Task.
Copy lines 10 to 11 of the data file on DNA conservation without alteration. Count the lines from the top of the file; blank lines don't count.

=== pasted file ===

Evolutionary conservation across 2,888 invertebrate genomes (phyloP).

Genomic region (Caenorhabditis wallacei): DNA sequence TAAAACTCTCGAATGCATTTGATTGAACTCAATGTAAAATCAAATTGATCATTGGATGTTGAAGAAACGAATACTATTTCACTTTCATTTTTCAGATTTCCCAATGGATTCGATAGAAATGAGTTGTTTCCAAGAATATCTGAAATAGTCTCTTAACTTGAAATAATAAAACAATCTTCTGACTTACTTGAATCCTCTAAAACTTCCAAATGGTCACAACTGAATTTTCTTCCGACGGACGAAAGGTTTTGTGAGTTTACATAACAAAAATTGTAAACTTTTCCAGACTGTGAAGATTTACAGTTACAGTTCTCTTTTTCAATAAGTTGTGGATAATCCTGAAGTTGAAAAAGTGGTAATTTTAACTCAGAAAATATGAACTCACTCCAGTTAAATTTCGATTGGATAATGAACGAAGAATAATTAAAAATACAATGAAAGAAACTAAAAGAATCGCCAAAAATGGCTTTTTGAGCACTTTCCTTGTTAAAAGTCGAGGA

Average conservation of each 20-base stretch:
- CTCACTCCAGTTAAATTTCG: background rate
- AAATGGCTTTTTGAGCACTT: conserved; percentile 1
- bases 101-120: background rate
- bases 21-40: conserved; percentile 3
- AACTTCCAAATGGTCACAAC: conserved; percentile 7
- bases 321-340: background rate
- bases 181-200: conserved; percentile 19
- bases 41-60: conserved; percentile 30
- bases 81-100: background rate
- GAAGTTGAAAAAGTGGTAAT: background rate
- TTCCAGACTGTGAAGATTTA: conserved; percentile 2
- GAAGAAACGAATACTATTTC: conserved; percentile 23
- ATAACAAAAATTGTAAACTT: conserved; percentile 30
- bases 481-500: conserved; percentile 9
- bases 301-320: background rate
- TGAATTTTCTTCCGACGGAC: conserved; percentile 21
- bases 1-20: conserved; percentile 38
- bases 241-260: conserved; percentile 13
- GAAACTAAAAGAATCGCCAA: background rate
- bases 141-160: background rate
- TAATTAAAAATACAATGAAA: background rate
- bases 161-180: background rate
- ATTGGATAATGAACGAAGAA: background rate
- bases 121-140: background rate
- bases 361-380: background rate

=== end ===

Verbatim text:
- bases 181-200: conserved; percentile 19
- bases 41-60: conserved; percentile 30